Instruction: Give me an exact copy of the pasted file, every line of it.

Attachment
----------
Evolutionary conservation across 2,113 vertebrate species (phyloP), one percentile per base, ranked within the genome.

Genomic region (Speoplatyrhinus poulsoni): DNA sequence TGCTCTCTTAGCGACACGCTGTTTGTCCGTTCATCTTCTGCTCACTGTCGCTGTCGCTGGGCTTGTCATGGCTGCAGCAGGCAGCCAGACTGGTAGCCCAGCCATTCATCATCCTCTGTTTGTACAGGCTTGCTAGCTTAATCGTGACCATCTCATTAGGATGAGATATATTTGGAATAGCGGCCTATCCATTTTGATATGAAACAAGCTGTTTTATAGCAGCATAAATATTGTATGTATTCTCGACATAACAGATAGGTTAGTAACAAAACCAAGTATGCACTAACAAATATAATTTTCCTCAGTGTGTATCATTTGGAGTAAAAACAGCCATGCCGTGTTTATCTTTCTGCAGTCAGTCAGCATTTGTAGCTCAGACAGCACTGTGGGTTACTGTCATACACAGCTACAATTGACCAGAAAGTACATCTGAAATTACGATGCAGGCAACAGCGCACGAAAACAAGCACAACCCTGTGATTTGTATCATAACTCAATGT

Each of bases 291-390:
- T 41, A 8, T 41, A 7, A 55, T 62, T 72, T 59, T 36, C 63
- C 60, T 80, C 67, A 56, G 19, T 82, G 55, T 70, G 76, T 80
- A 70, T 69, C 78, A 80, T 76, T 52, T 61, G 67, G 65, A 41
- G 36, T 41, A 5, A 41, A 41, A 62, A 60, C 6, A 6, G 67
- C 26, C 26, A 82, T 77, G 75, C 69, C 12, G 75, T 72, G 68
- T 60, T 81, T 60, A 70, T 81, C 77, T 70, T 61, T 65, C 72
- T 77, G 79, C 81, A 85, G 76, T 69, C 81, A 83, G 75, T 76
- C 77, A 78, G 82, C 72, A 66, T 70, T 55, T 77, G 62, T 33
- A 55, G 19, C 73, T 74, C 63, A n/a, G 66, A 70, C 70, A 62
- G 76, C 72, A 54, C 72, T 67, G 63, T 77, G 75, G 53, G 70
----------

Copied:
Evolutionary conservation across 2,113 vertebrate species (phyloP), one percentile per base, ranked within the genome.

Genomic region (Speoplatyrhinus poulsoni): DNA sequence TGCTCTCTTAGCGACACGCTGTTTGTCCGTTCATCTTCTGCTCACTGTCGCTGTCGCTGGGCTTGTCATGGCTGCAGCAGGCAGCCAGACTGGTAGCCCAGCCATTCATCATCCTCTGTTTGTACAGGCTTGCTAGCTTAATCGTGACCATCTCATTAGGATGAGATATATTTGGAATAGCGGCCTATCCATTTTGATATGAAACAAGCTGTTTTATAGCAGCATAAATATTGTATGTATTCTCGACATAACAGATAGGTTAGTAACAAAACCAAGTATGCACTAACAAATATAATTTTCCTCAGTGTGTATCATTTGGAGTAAAAACAGCCATGCCGTGTTTATCTTTCTGCAGTCAGTCAGCATTTGTAGCTCAGACAGCACTGTGGGTTACTGTCATACACAGCTACAATTGACCAGAAAGTACATCTGAAATTACGATGCAGGCAACAGCGCACGAAAACAAGCACAACCCTGTGATTTGTATCATAACTCAATGT

Each of bases 291-390:
- T 41, A 8, T 41, A 7, A 55, T 62, T 72, T 59, T 36, C 63
- C 60, T 80, C 67, A 56, G 19, T 82, G 55, T 70, G 76, T 80
- A 70, T 69, C 78, A 80, T 76, T 52, T 61, G 67, G 65, A 41
- G 36, T 41, A 5, A 41, A 41, A 62, A 60, C 6, A 6, G 67
- C 26, C 26, A 82, T 77, G 75, C 69, C 12, G 75, T 72, G 68
- T 60, T 81, T 60, A 70, T 81, C 77, T 70, T 61, T 65, C 72
- T 77, G 79, C 81, A 85, G 76, T 69, C 81, A 83, G 75, T 76
- C 77, A 78, G 82, C 72, A 66, T 70, T 55, T 77, G 62, T 33
- A 55, G 19, C 73, T 74, C 63, A n/a, G 66, A 70, C 70, A 62
- G 76, C 72, A 54, C 72, T 67, G 63, T 77, G 75, G 53, G 70